The Palestinian fuse is getting shorter
Analysis: With an empty diplomatic toolbox, the Palestinians feel terror is the only thing they have left. Israeli punitive measures, as harsh as they may be, won’t reduce the amount of hatred towards Israel or the motivation to carry out terror attacks, with lone-wolf terrorism becoming the leading pattern of action.
In the reality of the territories, he too is disheartened, frustrated, hopeless. So he needed no orders from Hamas, Islamic Jihad or Fatah to murder soldiers, nor did he need the protests marking 100 days since US President Donald Trump’s Jerusalem announcement or the raging incitement on Palestinian social media.
The toolbox of the Palestinian diplomatic struggle is empty: They have no Arab or European support, and the United Nations, as they see it, has become a center of useless verbal wrangling. Trump’s US, since the decision to relocate the embassy, has become a real enemy, and Vladimir Putin’s Russia isn’t really interested in them.
Furthermore, they have lost all hope of making any diplomatic progress with Israel, especially since the Right’s rise to power. Instead, they see a reality of a binational state of animosity and alienation taking shape before their eyes—a recipe for an escalation of the conflict and an acceleration of terror.
The only thing the Palestinians are left with, as far as they’re concerned, is the toolbox of terror. While the Shin Bet, the IDF and the Palestinian Authority have been making successful efforts to thwart and prevent organized terror, they are incapable of thwarting the sporadic lone-wolf attacks, which have become a common pattern of action in recent years.
Alaa Kabha, like many terrorists operating on their own, needed neither planning nor weapons or partners. He likely made the decision to kill as soon as he spotted the soldiers. According to Shin Bet reports, there have been about 400 attempts to carry out terror attacks in Judea and Samaria and in Jerusalem in the past three months, and they have all been defined as lone-wolf acts.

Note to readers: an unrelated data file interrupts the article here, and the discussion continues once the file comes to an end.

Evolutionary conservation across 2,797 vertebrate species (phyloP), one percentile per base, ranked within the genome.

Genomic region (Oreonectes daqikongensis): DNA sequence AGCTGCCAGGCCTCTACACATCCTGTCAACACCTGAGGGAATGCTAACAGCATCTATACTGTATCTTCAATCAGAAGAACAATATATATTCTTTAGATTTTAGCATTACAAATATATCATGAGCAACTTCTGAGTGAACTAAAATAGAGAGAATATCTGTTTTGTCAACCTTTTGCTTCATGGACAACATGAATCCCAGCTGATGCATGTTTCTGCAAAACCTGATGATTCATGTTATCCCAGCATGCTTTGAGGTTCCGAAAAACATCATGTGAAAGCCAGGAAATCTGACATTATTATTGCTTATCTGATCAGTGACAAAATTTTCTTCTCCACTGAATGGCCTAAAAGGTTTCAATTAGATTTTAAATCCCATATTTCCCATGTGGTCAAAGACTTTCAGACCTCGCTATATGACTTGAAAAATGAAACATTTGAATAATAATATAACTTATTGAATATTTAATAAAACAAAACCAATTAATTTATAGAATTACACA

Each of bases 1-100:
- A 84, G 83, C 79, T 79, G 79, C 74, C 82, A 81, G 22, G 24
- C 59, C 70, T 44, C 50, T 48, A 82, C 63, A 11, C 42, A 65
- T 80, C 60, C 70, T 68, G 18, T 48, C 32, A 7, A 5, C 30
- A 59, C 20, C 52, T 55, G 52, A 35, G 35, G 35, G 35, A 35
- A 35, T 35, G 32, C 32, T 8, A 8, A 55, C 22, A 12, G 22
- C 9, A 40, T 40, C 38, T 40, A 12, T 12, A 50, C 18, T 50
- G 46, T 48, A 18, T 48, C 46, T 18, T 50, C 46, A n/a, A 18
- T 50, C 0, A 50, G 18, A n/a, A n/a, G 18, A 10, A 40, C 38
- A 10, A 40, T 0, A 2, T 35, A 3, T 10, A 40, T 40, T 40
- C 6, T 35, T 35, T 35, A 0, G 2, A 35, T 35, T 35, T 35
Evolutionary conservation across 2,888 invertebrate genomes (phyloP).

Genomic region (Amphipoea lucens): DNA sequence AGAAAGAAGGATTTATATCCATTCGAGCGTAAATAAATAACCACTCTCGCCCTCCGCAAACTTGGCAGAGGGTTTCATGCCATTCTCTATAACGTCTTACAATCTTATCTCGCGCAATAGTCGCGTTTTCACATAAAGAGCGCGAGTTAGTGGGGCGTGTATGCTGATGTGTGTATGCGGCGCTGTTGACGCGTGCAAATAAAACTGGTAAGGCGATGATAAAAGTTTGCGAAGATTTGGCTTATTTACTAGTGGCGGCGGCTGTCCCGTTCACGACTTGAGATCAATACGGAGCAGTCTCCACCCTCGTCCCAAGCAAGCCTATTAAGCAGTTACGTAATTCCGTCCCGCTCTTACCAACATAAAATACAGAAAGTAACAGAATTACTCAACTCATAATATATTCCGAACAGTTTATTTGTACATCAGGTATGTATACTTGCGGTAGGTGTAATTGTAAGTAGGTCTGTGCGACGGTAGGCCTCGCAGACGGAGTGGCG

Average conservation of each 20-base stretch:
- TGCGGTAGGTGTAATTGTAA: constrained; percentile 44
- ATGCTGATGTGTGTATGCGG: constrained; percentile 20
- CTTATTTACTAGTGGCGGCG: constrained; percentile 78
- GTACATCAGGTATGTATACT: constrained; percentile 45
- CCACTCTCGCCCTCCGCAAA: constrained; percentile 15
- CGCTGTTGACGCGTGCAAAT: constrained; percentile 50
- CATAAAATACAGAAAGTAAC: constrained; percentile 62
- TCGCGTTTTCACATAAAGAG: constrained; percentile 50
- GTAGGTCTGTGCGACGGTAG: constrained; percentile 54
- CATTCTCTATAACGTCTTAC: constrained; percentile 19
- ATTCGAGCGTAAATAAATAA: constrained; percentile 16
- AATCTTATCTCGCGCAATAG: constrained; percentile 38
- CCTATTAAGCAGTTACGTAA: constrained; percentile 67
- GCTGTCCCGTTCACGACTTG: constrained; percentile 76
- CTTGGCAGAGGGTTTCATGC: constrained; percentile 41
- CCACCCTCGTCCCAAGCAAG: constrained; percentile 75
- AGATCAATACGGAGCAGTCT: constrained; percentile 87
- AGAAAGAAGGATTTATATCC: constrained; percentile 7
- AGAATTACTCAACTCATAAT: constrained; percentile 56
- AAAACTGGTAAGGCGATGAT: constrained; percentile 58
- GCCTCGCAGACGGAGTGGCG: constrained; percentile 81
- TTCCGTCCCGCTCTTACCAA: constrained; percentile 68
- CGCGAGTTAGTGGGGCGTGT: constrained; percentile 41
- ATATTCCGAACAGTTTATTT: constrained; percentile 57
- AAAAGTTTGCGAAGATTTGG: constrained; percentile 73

Lone-wolf terrorism, which has become the leading pattern in recent years, is gaining popularity among the Palestinians in light of the support it receives from the Palestinian public and leadership. Shortly after Friday’s attack, the terrorist already entered the dubious list of Palestinian “heroes”: A poster was distributed in his honor and the murder he committed was praised and glorified.
After he is likely sentenced him to several life terms by the military court, he will join several thousand jailed Palestinian terrorists and a list of more than 600,000 Palestinians who have passed through Israeli prison gates since 1967. The PA, for its part, will follow its own rules and grant him and his family members a salary and an allowance.
Let there be no illusions: The Israeli punitive measures, as harsh as they may be—for example, proposals to destroy Hamas or dissolve the PA and impose economic sanctions—won’t reduce the amount of hatred towards Israel or the level of motivation to keep carrying terror attacks. Lone-wolf terrorism is taking place while the fragile Palestinian society goes through far-reaching changes: The governance in the PA territories is weak, the refugee camps are flooded with weapons and nearing anarchy, and Hamas is taking over the civil centers of power (especially in the universities and professional associations).
Add that to the economic trouble, the soaring unemployment rate among educated young Palestinians, the rift with the settlers and the ongoing Israeli annexation policy, and you’ve got a series of processes that are shortening the fuse leading to a renewed outburst of the powder keg in the territories.
Dr. Ronni Shaked, Yedioth Ahronoth's former correspondent and commentator on Palestinian affairs, is a research fellow at the Harry S. Truman Research Institute for the Advancement of Peace at Hebrew University.